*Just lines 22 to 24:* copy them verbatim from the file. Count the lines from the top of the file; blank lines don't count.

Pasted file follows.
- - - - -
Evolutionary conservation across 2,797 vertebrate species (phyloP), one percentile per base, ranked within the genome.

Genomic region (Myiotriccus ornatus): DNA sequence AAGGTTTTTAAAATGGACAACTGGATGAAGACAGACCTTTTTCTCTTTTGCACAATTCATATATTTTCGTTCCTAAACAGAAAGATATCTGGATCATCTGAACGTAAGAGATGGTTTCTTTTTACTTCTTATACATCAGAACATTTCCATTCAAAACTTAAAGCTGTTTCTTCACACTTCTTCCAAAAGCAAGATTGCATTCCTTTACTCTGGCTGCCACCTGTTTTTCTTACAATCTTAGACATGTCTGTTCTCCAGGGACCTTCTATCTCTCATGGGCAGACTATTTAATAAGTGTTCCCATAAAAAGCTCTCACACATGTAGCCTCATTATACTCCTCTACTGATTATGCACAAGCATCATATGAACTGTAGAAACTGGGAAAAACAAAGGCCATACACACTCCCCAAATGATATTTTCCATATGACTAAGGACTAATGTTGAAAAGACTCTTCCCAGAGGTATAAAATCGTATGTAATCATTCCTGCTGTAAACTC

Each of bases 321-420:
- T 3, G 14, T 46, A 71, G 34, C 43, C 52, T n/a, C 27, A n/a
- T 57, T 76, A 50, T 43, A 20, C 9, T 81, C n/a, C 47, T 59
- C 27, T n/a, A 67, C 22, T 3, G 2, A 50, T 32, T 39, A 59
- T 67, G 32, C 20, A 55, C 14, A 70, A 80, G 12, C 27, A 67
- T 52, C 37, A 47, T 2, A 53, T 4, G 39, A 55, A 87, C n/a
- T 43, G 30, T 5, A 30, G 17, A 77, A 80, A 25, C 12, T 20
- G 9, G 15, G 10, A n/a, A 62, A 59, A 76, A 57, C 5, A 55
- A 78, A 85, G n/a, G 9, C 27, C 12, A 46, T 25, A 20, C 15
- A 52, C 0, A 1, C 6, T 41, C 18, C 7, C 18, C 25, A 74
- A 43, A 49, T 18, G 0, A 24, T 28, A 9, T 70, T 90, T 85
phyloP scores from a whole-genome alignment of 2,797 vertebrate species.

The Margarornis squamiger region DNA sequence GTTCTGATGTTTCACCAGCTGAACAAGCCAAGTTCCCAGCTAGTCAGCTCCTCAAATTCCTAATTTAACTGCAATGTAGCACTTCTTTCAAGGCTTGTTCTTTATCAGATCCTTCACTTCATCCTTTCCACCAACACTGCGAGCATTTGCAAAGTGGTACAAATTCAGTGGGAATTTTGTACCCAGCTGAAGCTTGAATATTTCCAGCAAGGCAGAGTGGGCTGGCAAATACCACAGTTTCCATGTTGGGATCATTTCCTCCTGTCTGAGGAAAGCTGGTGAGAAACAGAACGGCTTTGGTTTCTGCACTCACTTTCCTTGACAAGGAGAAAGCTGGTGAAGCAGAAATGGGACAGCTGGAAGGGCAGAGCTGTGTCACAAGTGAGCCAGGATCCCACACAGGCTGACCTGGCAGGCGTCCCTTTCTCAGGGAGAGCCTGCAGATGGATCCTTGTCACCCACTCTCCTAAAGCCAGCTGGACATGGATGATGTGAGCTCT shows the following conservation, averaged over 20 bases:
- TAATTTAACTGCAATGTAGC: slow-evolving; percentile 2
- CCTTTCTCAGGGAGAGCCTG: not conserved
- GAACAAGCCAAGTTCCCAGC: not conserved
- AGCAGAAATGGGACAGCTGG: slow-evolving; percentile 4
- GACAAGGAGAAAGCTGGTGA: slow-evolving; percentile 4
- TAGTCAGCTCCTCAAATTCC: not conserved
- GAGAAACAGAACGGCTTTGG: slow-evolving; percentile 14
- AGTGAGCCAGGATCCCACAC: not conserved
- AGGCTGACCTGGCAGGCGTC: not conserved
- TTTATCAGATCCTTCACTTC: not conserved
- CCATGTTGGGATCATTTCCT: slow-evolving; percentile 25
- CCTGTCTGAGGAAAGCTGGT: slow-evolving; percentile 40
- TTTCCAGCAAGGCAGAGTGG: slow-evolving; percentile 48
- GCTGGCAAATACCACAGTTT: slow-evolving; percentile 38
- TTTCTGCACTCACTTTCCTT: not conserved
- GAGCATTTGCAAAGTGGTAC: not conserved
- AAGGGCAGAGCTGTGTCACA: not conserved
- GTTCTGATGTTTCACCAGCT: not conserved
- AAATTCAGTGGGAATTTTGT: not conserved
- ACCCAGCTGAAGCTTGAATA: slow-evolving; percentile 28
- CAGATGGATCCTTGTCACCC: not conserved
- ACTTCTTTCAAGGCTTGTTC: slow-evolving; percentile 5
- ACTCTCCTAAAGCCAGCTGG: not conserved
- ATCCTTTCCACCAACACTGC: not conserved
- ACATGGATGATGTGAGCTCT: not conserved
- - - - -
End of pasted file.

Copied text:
- GAGAAACAGAACGGCTTTGG: slow-evolving; percentile 14
- AGTGAGCCAGGATCCCACAC: not conserved
- AGGCTGACCTGGCAGGCGTC: not conserved